When HIV-AIDS appeared in France in about 1982, Nureyev took little notice. For several years he simply denied that anything was wrong with his health: when, about 1990, he became undeniably ill, he is said to have attributed these to other ailments. He tried several experimental treatments but they did not stop his deteriorating health. Towards the end of his life, as dancing became more and more agonizing, he resigned himself to small non-dancing roles. At the urging of Fonteyn, he had a short but successful conducting career, which was cut short due to health problems.

Eventually, he had to face the reality that he was dying and he won the admiration of many of his detractors by his courage during this period. The loss of his looks pained him, but he continued to struggle through public appearances. At his last appearance, a 1992 production of La Bayadere at the Palais Garnier, Nureyev received an emotional standing ovation. The French Culture Minister, Jack Lang, presented him with France's highest cultural award, the Commandeur de l'Ordre des Arts et des Lettres. He died in Paris a few months later, aged 54.

1957 – Today is the birthday of gay British director RICHARD KWIETNIOWSKI. Born in London, he studied film at the university of Kent and Berkeley. His films include: Alfalfa (short, 1987), The ballad of Reading Goal (short, 1988), Flames of passion (short, 1989), Proust's favourite fantasy (short, 1991), The cost of love (short, 1991), Love and death on Long Island (1997), Owning Mahowny (2003), Regret Not Speaking (2003). His film Love and Death on Long Island was screened in the Un Certain Regard section at the 1997 Cannes Film Festival.

1969 – ALEXANDER MCQUEEN, British fashion designer, born (d: 2010); An English fashion designer, Alexander McQueen's early runway collections developed his reputation for controversy and shock tactics (earning the title "enfant terrible" and "the hooligan of English fashion"), with trousers aptly named "bumsters", and a collection entitled "Highland Rape".

It has also been claimed that he was on welfare and that he needed to change his name for his first show so that he could continue to receive benefits. Some of Alexander McQueen's accomplishments include having been one of the youngest designers to achieve the title "British Designer of the Year", which he won three times between 1996 and 2003. He was also awarded the CBE, as well as being named International Designer of the Year at the Council of Fashion Designer Awards. December 2000 saw a new partnership for McQueen with Gucci Group acquiring 51% of the company, and McQueen serving as Creative Director. Plans for expansion have included the opening of stores in London, Milan, and New York, and the launch of his perfumes Kingdom, and more recently My Queen. McQueen committed suicide in 2010.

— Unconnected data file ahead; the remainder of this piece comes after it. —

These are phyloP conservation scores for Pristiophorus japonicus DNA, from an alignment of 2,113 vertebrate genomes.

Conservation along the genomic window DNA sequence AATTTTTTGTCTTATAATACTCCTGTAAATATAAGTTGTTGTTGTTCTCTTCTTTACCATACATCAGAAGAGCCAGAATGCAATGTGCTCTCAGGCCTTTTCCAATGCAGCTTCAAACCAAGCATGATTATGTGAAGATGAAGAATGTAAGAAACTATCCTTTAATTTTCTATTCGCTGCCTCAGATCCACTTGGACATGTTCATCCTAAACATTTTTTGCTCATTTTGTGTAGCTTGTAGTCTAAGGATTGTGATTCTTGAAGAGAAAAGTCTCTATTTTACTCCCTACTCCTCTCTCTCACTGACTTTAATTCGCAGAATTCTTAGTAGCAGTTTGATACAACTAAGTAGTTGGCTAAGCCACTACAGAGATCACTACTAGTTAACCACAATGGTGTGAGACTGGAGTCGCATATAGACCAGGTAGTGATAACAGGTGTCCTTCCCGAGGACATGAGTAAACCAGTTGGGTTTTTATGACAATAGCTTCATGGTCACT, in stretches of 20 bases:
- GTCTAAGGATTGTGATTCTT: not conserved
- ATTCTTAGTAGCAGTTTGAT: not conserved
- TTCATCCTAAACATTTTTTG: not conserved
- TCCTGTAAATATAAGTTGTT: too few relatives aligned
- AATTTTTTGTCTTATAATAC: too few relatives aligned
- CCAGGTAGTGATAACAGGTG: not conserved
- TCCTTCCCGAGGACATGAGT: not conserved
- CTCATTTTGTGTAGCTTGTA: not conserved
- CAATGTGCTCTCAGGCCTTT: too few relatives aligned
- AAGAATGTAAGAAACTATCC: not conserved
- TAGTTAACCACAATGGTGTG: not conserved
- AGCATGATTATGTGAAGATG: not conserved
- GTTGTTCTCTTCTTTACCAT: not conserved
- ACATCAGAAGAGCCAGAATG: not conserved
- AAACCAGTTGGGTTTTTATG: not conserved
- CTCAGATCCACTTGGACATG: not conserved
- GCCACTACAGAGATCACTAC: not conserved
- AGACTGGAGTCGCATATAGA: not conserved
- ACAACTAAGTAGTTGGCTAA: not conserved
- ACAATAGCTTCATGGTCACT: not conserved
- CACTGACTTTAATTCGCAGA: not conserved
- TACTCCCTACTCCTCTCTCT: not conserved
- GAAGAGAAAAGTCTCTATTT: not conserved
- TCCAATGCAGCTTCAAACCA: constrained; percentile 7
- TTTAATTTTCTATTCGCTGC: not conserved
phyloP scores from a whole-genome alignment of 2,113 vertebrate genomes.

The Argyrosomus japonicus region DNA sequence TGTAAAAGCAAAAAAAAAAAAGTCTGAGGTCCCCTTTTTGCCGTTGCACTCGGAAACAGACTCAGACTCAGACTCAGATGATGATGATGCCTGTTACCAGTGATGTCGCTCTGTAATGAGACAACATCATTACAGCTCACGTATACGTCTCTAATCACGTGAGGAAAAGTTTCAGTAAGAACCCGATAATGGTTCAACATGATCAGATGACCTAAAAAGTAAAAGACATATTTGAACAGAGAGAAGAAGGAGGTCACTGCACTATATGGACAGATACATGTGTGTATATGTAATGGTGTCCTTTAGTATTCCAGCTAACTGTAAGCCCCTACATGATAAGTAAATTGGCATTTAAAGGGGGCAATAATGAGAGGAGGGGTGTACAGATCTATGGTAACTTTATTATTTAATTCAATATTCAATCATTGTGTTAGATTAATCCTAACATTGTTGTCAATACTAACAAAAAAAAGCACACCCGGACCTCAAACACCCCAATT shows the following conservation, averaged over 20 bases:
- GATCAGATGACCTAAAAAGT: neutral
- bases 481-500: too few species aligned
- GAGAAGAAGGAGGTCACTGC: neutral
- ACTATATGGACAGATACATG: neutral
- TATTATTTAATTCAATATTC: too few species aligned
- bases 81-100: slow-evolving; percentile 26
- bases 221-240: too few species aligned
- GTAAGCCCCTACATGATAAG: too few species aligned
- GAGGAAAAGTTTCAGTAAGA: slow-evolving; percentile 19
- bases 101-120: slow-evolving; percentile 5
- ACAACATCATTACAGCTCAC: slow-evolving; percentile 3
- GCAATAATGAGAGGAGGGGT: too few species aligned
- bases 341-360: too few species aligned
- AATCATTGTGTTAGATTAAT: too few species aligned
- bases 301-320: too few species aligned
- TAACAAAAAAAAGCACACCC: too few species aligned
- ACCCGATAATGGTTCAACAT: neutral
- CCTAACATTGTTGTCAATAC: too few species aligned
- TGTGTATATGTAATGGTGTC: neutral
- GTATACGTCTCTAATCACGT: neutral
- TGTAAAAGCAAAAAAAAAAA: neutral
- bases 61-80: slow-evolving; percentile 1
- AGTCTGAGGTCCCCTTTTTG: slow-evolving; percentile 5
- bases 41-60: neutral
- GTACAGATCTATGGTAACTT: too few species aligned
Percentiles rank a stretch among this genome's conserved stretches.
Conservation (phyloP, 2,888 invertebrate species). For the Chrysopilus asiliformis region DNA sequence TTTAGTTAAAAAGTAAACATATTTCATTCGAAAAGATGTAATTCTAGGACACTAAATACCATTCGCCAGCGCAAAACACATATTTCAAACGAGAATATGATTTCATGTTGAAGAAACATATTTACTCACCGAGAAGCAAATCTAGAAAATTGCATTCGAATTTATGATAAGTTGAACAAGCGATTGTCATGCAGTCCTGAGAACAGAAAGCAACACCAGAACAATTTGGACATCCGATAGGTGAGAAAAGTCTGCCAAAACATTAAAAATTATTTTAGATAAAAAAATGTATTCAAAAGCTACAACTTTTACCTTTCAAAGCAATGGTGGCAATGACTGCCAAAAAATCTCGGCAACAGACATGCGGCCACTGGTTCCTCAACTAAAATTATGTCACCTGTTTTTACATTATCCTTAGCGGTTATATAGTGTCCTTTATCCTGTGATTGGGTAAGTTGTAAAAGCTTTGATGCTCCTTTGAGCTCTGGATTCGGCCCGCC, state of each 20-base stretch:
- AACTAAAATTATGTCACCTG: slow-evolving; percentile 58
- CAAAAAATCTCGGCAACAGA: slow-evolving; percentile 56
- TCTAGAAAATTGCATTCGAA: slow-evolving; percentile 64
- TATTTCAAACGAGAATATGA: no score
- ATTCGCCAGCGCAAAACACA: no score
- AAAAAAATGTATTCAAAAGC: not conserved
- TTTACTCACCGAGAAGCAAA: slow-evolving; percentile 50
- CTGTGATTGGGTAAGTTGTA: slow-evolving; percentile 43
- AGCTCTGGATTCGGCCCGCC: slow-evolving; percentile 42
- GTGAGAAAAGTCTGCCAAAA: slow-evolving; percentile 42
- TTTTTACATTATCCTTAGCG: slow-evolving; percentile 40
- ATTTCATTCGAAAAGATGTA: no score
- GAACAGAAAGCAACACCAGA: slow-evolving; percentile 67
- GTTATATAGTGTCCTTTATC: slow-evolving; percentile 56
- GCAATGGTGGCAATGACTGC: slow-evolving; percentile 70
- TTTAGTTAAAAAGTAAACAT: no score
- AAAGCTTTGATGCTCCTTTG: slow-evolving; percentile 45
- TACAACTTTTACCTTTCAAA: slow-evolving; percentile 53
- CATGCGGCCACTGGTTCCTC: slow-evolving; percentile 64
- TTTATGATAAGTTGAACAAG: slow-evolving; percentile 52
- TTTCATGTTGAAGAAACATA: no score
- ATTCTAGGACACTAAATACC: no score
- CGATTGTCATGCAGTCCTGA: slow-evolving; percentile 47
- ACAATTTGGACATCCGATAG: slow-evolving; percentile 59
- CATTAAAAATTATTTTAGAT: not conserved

1970 - On this date the film-adaptation of Mart Crowley's groundbreaking gay play, THE BOYS IN THE BAND, premiered in New York City. A new documentary, Making The Boys about the making of this play and Mart Crowley's career opens in NYC this week…at the Quad. Where else?

1972 - On this date John Waters' Pink Flamingoes was released. A star is born…DIVINE!

1976 – LUCHINO VISCONTI, Italian director, died (b. 1906); An Italiantheater and cinema director and writer, best known for films such as The Leopard (1963) he was born into a noble and wealthy family (one of the richest of northern Italy), in Milan, Visconti's father was the Duke of Grazzano. Visconti made no secret of his sexuality. His last partner was the Austrian actor Helmut Berger, who played Martin in The Damned. Berger also appeared in Visconti's Ludwig in 1972 and Conversation Piece in 1974 along with Burt Lancaster. Other lovers included Franco Zeffierelli. He died in Rome of a stroke at the age of 69. There is a museum dedicated to the director's work in Ischia.